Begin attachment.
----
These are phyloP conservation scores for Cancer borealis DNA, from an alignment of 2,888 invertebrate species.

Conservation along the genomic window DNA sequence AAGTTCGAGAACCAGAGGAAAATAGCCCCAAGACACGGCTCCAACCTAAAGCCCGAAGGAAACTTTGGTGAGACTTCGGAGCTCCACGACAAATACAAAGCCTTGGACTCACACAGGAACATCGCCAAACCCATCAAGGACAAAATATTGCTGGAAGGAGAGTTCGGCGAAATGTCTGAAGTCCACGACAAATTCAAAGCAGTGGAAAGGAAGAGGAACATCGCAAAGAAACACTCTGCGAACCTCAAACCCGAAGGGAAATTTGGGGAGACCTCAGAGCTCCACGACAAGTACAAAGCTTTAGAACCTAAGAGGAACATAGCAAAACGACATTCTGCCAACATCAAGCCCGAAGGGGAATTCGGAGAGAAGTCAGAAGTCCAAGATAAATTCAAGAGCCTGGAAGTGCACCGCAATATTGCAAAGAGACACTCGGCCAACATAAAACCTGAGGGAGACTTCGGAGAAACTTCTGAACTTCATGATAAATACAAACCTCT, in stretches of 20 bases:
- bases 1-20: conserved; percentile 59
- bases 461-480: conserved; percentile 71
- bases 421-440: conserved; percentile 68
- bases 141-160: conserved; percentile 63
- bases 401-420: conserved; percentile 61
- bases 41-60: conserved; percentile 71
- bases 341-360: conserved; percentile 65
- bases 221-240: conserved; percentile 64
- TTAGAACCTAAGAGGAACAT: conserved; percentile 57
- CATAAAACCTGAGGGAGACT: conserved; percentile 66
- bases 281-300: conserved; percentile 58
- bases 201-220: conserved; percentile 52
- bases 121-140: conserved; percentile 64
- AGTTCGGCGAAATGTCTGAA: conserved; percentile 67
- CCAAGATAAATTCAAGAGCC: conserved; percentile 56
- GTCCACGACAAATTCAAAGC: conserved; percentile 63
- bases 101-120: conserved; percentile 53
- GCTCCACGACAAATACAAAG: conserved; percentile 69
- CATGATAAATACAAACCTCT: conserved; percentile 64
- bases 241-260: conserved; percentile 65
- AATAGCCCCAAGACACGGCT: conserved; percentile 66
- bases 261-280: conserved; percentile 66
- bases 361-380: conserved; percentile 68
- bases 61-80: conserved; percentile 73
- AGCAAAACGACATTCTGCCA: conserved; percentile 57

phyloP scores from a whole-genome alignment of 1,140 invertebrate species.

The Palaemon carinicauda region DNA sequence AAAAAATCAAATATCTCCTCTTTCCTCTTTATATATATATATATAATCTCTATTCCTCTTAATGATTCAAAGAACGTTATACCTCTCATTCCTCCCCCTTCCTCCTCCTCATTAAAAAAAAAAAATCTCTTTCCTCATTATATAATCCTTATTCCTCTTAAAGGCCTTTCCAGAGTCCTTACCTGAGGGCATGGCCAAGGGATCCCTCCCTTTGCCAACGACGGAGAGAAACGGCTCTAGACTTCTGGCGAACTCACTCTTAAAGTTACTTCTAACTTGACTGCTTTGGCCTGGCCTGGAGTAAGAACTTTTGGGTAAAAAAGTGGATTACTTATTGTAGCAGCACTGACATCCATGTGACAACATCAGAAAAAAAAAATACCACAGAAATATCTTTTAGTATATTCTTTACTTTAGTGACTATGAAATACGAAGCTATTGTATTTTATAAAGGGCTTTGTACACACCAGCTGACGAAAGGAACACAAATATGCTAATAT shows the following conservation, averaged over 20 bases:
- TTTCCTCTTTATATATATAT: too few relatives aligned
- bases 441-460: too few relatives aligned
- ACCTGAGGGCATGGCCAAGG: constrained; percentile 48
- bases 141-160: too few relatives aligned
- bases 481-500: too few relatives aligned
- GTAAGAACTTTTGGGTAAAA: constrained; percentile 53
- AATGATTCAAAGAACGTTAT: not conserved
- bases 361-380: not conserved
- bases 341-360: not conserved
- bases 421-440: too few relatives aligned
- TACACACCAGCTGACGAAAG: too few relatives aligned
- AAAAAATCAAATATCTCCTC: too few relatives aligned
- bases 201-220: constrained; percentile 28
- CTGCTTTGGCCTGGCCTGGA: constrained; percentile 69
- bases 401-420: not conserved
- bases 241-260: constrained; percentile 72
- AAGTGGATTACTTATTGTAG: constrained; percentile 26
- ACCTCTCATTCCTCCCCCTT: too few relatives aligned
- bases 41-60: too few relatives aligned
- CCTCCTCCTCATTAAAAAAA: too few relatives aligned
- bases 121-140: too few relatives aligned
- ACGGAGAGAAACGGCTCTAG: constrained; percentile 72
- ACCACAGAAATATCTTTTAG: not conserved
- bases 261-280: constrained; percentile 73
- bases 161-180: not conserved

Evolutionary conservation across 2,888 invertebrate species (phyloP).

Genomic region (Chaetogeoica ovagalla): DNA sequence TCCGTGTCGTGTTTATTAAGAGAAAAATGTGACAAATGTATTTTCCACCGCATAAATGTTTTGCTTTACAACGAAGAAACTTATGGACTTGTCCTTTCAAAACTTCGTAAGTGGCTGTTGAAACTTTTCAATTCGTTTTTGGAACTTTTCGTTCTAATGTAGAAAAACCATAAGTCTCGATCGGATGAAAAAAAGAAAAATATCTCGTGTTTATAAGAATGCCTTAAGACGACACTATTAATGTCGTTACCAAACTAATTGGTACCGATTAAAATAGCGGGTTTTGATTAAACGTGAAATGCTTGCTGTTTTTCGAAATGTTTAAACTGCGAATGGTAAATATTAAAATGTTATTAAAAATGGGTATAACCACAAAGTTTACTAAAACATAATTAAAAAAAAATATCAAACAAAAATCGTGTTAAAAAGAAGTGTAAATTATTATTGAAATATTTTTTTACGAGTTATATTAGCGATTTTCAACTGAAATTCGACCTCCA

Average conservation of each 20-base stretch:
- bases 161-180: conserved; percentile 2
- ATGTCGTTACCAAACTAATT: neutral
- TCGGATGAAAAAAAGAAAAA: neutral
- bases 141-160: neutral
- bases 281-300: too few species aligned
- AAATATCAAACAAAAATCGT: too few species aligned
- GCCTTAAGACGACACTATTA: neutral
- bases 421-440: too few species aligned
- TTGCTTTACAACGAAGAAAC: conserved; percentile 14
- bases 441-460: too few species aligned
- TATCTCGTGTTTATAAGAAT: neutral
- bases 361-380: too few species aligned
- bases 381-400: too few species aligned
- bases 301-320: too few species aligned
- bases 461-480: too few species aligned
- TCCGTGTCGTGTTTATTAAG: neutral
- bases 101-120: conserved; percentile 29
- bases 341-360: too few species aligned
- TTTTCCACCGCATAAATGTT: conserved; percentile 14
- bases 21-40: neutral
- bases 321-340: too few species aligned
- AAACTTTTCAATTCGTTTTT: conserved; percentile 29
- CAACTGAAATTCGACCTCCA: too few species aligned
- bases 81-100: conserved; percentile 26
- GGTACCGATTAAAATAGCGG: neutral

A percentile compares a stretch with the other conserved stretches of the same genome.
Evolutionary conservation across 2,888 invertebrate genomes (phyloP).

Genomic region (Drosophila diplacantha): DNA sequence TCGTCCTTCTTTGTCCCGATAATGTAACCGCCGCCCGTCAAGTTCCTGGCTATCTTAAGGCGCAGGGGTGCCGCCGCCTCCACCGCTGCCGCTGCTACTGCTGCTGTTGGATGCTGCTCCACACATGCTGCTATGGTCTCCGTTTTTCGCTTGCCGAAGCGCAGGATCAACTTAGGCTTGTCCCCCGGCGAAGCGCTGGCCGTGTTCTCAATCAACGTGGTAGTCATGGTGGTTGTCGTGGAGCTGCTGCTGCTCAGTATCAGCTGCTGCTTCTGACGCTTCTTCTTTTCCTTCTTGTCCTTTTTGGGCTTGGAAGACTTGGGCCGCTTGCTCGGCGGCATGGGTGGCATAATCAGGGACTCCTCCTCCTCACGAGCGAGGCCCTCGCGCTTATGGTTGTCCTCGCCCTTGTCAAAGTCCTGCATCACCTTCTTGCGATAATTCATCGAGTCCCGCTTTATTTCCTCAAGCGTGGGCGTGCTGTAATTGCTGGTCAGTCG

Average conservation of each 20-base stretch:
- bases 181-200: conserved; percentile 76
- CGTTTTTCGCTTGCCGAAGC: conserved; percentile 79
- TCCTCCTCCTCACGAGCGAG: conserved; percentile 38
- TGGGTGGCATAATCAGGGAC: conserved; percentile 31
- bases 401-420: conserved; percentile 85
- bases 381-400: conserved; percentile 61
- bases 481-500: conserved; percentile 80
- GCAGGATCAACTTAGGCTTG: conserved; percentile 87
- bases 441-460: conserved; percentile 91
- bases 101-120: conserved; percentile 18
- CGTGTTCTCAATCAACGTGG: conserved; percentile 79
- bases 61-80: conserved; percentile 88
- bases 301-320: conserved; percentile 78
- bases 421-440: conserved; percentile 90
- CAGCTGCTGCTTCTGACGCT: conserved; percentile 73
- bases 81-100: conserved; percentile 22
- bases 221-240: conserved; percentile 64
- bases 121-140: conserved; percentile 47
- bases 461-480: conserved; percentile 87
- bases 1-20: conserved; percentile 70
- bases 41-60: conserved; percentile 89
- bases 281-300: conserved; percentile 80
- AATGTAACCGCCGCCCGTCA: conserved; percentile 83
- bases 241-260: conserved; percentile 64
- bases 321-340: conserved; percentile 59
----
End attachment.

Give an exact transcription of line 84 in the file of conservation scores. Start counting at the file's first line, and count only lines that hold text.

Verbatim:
Evolutionary conservation across 2,888 invertebrate genomes (phyloP).